Home collateral Elk.Finance Announces Elk Network Use Cases

Elk.Finance Announces Elk Network Use Cases


NEW YORK, Nov. 08, 2021 (GLOBE NEWSWIRE) – Elk.Finance, a cross-chain liquidity network, recently announced its uses in Reality Cases. Elk performs well as its primary gateway, bringing critical infrastructure to the rapidly growing field of decentralized finance. Elk.Finance briefly explains why the Elk network should be seen less as a bridge and more as a multifunctional DeFi gateway. Start by describing ElkNet in its current form and the purpose of the ELK token, before moving on to explaining two upcoming upgrades that demonstrate Elk’s broad vision for the future of multi-channel DeFi. These are CHFT, a native multi-chain stablecoin and Proxy tokens, cross-chain virtual assets.

The Elk blockchain, with ElkNet at the center, is designed to overcome the current limitations of existing bridges and blockchain interoperability more generally. In short, the three main problems are:

  • The problem of fragmentation of bridges
  • The issue of exit liquidity
  • The inter-chain messaging problem

The problem of the fragmentation of bridges

As new chains and projects scramble to capture market share on existing networks, proprietary bridging solutions have spawned dozens of individually wrapped bridge tokens based on the same underlying asset. This in turn has resulted in widespread liquidity fragmentation, as two different encapsulated tokens based on identical assets become incompatible once they reach their destination. This creates confusion and slows growth by producing thin reserves of cash with artificially high price impacts for traders.

The issue of exit liquidity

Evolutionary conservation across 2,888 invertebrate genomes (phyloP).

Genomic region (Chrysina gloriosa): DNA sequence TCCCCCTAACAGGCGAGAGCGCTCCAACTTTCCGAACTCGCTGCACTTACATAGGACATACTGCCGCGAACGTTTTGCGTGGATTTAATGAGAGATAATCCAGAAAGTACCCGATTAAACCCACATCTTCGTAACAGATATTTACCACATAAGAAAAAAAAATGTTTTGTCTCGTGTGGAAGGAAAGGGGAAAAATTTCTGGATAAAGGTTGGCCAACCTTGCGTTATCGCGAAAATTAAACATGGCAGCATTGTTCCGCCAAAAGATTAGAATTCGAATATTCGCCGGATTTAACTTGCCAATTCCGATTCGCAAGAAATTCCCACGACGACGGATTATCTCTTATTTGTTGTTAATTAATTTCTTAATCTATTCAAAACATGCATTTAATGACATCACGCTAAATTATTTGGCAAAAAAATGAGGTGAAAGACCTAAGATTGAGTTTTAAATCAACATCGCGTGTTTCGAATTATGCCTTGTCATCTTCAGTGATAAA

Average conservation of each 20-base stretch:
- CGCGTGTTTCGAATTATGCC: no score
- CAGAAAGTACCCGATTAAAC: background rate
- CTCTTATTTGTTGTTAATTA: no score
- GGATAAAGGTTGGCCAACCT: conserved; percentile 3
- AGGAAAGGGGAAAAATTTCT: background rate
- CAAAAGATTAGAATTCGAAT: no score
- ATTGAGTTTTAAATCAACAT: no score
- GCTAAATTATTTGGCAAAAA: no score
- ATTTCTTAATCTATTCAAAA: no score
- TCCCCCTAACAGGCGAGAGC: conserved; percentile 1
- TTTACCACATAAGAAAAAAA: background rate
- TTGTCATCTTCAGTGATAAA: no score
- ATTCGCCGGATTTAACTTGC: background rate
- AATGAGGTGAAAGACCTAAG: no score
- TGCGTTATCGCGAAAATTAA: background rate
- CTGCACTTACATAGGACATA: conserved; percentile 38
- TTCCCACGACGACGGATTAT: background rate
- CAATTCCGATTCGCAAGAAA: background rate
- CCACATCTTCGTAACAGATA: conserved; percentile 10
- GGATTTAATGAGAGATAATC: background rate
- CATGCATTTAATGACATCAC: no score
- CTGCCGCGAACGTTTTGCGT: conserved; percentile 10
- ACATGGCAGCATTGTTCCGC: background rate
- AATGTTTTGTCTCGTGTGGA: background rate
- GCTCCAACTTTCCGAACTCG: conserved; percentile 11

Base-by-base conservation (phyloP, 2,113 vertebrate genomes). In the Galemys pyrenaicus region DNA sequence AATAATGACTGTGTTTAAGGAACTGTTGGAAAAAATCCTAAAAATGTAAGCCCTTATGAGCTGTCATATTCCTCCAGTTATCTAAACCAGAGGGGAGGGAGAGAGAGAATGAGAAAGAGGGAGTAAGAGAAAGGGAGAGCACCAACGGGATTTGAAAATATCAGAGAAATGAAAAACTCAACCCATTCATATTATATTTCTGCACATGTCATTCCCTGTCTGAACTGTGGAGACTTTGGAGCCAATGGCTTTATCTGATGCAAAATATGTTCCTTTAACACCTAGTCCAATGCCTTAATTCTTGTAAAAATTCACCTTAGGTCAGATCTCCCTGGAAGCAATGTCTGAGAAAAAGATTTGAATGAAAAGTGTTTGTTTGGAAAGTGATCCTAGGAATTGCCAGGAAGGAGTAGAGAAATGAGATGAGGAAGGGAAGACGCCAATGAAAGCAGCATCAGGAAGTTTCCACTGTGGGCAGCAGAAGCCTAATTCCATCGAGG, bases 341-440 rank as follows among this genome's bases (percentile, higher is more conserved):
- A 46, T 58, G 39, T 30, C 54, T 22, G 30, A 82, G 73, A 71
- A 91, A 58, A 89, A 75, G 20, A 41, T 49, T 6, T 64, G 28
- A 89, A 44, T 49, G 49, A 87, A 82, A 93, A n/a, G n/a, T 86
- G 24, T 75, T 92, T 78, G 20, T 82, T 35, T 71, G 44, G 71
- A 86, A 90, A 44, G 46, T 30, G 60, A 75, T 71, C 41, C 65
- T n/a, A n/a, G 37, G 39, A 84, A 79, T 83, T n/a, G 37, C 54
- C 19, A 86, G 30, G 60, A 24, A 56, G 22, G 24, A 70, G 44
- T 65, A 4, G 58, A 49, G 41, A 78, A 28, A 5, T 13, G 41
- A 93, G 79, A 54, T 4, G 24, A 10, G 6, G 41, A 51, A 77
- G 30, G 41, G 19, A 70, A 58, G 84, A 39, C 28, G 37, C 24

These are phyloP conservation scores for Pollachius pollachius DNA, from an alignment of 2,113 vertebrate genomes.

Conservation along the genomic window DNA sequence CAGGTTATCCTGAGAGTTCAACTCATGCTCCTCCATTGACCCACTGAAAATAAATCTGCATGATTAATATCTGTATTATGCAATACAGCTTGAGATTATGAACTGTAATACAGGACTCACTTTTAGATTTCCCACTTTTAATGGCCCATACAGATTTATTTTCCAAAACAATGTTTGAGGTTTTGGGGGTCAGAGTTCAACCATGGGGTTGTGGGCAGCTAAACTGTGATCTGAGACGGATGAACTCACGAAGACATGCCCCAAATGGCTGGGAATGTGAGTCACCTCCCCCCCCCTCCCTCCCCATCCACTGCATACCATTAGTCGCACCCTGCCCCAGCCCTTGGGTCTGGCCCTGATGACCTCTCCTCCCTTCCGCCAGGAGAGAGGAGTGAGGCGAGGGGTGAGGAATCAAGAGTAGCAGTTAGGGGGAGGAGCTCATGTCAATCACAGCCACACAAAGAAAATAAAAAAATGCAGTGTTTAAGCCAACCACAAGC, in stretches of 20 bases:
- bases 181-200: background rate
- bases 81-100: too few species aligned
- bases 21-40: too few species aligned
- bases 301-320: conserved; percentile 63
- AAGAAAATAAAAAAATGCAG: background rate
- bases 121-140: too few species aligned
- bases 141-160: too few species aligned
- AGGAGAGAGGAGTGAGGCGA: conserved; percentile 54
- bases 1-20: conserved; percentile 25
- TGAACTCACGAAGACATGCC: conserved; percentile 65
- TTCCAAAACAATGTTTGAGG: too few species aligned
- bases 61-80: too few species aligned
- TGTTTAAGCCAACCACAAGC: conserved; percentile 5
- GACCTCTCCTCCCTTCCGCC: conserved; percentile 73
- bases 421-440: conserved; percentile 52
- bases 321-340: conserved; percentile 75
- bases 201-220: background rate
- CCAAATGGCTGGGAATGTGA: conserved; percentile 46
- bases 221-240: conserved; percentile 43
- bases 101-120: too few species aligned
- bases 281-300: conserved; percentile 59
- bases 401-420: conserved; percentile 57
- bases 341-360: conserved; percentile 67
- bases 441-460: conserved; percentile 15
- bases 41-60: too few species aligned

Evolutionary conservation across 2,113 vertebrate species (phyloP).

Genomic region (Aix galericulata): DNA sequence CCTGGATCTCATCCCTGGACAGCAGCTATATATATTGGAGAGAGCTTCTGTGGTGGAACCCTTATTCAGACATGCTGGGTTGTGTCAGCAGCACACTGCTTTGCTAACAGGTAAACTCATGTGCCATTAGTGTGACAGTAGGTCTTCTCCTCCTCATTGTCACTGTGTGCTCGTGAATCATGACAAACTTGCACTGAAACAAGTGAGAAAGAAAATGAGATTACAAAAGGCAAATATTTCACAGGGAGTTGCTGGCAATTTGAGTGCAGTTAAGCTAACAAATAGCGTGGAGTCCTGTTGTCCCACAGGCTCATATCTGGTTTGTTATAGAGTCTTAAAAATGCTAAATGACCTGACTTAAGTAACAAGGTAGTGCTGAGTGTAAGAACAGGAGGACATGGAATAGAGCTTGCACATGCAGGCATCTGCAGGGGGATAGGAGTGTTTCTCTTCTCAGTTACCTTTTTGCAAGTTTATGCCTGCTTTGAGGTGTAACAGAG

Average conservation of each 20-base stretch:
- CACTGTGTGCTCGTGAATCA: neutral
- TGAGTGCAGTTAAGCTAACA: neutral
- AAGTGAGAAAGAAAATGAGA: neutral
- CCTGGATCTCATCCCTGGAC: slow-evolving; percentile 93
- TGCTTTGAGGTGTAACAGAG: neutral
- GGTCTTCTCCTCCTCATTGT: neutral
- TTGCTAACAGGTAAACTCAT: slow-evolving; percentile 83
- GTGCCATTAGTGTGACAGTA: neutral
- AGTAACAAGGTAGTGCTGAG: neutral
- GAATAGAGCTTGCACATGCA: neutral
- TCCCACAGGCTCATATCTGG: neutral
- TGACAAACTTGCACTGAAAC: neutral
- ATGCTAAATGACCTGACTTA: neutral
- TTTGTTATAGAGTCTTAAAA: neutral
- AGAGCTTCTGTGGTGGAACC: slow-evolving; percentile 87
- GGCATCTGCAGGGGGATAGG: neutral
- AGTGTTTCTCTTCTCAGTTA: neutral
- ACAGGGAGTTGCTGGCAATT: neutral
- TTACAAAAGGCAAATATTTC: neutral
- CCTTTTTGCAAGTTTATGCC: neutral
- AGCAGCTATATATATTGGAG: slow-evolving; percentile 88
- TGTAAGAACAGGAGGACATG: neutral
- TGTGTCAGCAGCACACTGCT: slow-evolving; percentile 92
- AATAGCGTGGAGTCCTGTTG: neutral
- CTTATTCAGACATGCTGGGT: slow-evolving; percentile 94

Conventional bridges work through a simple lock-and-release mechanism: To link the USDC from chain A to chain B, a user initiates a transfer by locking the USDC tokens in a smart contract on chain A, which then indicates to a contract on chain B to release the same number of USDC tokens. The fundamental problem with this model, however, is that there must be enough tokens already locked on the destination chain (Chain B) to complete the transfer. If there aren’t enough tokens – which is quite common – the transfer fails and the bridge becomes unusable.

There are ways to minimize the issue of egress liquidity, such as priming a bridge with egress liquidity provided by the protocol or restricting the number of tokens that can be transferred. As we have seen, however, liquidity can still dry up during mass migration events, which tend to occur exactly when bridges are in greatest demand.

The inter-chain messaging problem

This one is less of a problem for DeFi as it currently exists, but it is essential to realizing the vision of a multi-channel future. The radical promise of programmable cryptocurrencies like ERC-20 tokens is that they carry packages of data, turning them into data stores as well as value. This opens up a whole universe of potential applications that form the basis of what we now call web3.

The problem, however, is that relaying information that exists on one channel to another is currently a slow process and very inefficient. Current solutions are often a patchwork of systems involving subgraphs, oracles, proprietary APIs, etc. which mainly reside outside of the blockchain. Today, there is no simple solution to relaying information between chains, but such cross-chain messaging is essential for building truly interoperable blockchain applications.

The Elk Network provides elegant solutions to overcome each of these issues, while simultaneously unlocking new use cases that take advantage of ElkNet’s unique cross-chain architecture.